Crusty Old Computer: New imaging techniques reveal construction of ancient marvel

Scientists say that they have figured out the arrangement and functions of nearly all the parts of a mysterious mechanical gadget that was discovered a century ago in a 2,000-year-old shipwreck.

THEN AND NOW. Artist’s rendering of the proposed internal machinery of an ancient astronomical computer (left) includes hands on upper- and lower-gear trains that rotated to track long-term astronomical cycles. Superimposed on fragments of the computer (right) is a reconstruction of a spiral dial for predicting solar and lunar eclipses. Copyright of the Antikythera Mechanism Research Project

Since it was found, the shoe-box-size device known as the Antikythera mechanism has amazed historians and other scholars with its advanced technology. The precision assembly contains 30 bronze gears with as many as 224 presumably hand-cut teeth.

Students of the mechanism, who have long known that it served as an astronomical computer, have deemed it to be at least 1,000 years more advanced than any other known mechanical device of its era. The remains of the apparatus consist of more than 80 congealed fragments of disintegrating metal adorned with cryptic inscriptions and encrusted with corrosion.

To make sense of that shattered structure, astronomer Michael G. Edmunds of Cardiff University in Wales and his colleagues have now applied two advanced imaging techniques to the shards. One is X-ray computer tomography, which records views of an object like those produced by a medical CT scanner. A high-power X-ray source penetrated the dense relic with a beam narrow enough to reveal fine details, says Andrew Ramsey, a tomography specialist with X-Tek Systems in Tring, England.

“The computer tomography images of the mechanism have literally opened the device up to us to see how it worked,” comments ancient-astronomy scholar John M. Steele of the University of Durham in England.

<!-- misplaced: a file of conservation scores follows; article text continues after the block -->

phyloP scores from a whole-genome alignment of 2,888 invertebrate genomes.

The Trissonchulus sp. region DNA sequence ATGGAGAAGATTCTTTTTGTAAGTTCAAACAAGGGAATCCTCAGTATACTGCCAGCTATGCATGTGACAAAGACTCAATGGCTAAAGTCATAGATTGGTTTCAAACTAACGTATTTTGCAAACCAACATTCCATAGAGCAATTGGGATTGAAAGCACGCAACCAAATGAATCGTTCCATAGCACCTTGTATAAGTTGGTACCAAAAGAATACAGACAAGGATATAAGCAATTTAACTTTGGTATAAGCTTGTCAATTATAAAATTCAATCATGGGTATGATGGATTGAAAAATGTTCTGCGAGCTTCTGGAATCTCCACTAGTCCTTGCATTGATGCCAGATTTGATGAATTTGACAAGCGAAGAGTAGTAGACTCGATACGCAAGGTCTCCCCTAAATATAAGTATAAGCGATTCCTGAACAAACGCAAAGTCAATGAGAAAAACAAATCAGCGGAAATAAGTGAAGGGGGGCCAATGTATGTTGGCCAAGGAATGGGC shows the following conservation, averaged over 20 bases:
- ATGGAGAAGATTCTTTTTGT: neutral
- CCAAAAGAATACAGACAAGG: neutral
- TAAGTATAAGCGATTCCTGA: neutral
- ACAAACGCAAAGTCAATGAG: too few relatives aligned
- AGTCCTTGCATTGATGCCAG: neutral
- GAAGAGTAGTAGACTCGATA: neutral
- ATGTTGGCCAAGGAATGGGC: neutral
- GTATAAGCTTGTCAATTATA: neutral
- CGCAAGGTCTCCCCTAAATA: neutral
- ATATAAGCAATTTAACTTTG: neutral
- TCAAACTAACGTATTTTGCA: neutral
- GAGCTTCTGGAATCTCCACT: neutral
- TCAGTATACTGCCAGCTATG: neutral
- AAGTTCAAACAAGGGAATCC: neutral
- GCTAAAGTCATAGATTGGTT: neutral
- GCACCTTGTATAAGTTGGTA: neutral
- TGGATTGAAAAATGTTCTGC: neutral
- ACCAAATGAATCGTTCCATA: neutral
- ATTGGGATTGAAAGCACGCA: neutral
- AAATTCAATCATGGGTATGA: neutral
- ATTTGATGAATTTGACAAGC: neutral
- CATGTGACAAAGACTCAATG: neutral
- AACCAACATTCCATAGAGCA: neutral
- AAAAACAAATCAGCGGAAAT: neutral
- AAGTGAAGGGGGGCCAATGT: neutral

The researchers also applied a novel computer-enhanced, optical-imaging technique for examining surface features.

Indeed, in the Nov. 30 Nature, the team of British, Greek, and American researchers reports that its fresh look at the mechanism has uncovered clear evidence of a previously suspected function: computing lunar and solar eclipses. The new images also doubled the number of inscriptions that could be read on the device’s parts. The inscriptions indicated specific functions, not all of which had been known.

Furthermore, the work revealed a previously unrecognized lunar-motion feature, says filmmaker and mathematician Tony Freeth of Images First, a leader of the study.

The researchers used their new data to come up with a revised configuration for the machine’s clockwork that uses 29 of the 30 known gears plus five hypothetical gears, four of which had been proposed previously by other researchers.

The new work is “an important advance,” comments Michael T. Wright, an Antikythera-mechanism scholar and a retired curator of London’s Science Museum.

In the issue of Nature containing the report, François Charette of Ludwig Maximilians University in Munich calls the model “highly seductive and convincing in all of its details.”

Among such details is a proposed spiral dial at the lower-back section of the device. Around this dial, the motion of a hand indicates the solar and lunar eclipses during a period of 18 years. Wright adds that the Antikythera mechanism probably also employed long-lost ways to show the motions of planets.

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